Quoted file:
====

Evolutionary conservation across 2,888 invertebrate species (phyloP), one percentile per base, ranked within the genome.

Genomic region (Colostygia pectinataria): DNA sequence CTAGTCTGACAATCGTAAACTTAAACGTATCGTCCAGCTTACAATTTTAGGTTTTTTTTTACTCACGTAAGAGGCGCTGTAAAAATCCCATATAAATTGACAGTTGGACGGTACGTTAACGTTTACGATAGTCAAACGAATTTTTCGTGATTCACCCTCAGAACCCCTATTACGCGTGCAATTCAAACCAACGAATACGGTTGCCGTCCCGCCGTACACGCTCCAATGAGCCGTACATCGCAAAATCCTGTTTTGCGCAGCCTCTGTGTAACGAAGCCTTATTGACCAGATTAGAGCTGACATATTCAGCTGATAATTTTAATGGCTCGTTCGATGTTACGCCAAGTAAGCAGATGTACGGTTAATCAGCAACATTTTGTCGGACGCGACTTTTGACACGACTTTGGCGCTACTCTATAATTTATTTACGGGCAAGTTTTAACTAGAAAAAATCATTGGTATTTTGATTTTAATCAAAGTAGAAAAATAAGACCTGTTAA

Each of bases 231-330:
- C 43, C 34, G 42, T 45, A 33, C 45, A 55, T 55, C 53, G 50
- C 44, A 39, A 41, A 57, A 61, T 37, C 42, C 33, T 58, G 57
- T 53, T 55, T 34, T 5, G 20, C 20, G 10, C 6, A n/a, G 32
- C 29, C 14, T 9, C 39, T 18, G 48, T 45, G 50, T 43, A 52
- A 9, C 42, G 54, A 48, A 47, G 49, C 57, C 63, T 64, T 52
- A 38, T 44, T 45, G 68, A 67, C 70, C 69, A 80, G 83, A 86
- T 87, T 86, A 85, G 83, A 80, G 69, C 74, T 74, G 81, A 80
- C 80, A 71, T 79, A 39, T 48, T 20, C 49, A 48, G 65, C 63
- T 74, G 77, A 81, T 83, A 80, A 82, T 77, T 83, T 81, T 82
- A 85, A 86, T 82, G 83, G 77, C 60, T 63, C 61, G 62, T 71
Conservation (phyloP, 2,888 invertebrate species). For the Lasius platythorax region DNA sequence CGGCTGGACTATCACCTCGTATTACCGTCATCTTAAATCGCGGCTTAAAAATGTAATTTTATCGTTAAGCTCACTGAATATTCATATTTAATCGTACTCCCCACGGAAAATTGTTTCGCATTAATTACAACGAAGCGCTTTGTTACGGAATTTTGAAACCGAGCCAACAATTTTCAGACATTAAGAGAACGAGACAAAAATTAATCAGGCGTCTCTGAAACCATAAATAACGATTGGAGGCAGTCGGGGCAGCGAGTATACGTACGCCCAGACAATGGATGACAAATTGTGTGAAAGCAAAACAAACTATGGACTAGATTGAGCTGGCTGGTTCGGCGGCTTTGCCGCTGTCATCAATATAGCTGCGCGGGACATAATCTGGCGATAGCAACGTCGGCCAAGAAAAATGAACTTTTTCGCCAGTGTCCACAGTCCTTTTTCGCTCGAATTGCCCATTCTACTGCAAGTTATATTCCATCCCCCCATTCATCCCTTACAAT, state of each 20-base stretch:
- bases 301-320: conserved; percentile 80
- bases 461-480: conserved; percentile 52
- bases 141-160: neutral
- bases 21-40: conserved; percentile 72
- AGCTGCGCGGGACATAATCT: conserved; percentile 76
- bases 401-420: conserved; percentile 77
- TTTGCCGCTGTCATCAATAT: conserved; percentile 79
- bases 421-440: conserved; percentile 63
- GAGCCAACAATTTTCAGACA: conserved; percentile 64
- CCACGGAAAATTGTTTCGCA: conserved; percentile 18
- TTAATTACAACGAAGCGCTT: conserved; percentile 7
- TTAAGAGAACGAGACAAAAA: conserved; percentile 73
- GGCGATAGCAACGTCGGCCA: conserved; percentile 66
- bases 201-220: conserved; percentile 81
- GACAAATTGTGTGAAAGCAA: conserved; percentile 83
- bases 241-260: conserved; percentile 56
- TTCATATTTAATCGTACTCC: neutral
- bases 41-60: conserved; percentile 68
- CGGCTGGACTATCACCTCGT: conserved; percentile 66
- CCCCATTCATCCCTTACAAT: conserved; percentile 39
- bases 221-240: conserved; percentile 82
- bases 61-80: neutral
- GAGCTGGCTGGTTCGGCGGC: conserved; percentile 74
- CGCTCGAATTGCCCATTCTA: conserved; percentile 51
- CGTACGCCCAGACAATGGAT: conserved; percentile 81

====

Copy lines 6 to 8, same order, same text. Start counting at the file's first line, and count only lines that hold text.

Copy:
- T 53, T 55, T 34, T 5, G 20, C 20, G 10, C 6, A n/a, G 32
- C 29, C 14, T 9, C 39, T 18, G 48, T 45, G 50, T 43, A 52
- A 9, C 42, G 54, A 48, A 47, G 49, C 57, C 63, T 64, T 52